Sandia National Labs Academic Alliance Collaboration Report 2020-2021


Nenad Miljkovic, Marianne Alleyne, and Dan Cropek

Sandia first developed a method allowing for a gradual extraction of the compounds on the surface of the wing without damaging the structure, then they enclosed it in solvent and microwaved slowly. Through this process, they discovered that cicada wings are coated in hydrocarbons, fatty acids and oxygen-containing molecules such as sterols, alcohols and esters. The study also revealed that altering these surface chemicals changes the nanopillar structure which, in turn, changed the wings’ wettability and antimicrobial characteristics. These preliminary findings offer insight into the intersecting roles of structure, chemistry, and function. Understanding how the wings work together may help scientists to design artificial structures with similar surface traits that would benefit numerous applications. Read more about this study in Advanced Materials Interfaces.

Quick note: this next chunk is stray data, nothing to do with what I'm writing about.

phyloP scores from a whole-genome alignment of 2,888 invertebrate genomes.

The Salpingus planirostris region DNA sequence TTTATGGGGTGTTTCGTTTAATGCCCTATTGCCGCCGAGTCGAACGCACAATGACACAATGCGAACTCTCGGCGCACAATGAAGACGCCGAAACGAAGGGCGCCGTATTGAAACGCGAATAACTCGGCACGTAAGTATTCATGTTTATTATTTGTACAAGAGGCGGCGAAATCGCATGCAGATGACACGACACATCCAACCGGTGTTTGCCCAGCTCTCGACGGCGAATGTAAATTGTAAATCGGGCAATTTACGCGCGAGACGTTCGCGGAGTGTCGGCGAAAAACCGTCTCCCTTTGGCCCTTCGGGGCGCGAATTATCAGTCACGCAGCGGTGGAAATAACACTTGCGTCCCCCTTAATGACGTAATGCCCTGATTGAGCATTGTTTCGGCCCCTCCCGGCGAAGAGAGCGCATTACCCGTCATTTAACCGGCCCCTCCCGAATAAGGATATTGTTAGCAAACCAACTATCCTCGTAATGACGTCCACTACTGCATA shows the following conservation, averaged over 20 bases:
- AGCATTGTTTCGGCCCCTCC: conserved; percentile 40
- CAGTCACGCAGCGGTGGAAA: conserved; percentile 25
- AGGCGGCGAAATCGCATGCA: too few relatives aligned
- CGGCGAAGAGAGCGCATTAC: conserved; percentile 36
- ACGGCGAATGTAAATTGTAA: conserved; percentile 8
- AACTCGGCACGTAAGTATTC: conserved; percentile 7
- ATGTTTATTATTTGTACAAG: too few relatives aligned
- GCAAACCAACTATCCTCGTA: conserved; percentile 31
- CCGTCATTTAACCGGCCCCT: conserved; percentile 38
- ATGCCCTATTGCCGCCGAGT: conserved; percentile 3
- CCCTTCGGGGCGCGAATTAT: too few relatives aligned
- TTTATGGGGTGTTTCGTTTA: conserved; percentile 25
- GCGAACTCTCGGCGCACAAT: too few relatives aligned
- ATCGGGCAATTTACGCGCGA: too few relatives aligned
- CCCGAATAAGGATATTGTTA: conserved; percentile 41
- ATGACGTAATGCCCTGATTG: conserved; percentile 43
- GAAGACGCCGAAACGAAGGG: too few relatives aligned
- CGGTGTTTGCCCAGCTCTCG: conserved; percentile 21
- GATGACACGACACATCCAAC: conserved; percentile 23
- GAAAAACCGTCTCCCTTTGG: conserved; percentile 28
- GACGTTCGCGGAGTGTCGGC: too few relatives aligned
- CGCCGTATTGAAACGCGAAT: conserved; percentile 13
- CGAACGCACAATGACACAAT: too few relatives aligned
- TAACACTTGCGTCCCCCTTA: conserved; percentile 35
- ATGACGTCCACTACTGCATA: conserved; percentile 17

Nenad Miljkovic, left, Marianne Alleyne, center, and Don Cropek, right, are involved in biological research at U of Illinois. Alleyne, assistant professor in entomology, is interested in how biological systems can lead to innovative design in human society. “Insects can inspire innovation. For instance, the way insect cuticle is formed and how it is recycled can teach us a lot about the hierarchical organization of many resilient materials, about conservation of resources, and about adaptability.”

This is a highly desirable property that will be useful in many materials engineering applications, from aircraft wings to medical equipment.


2020-2021 Collaboration Report

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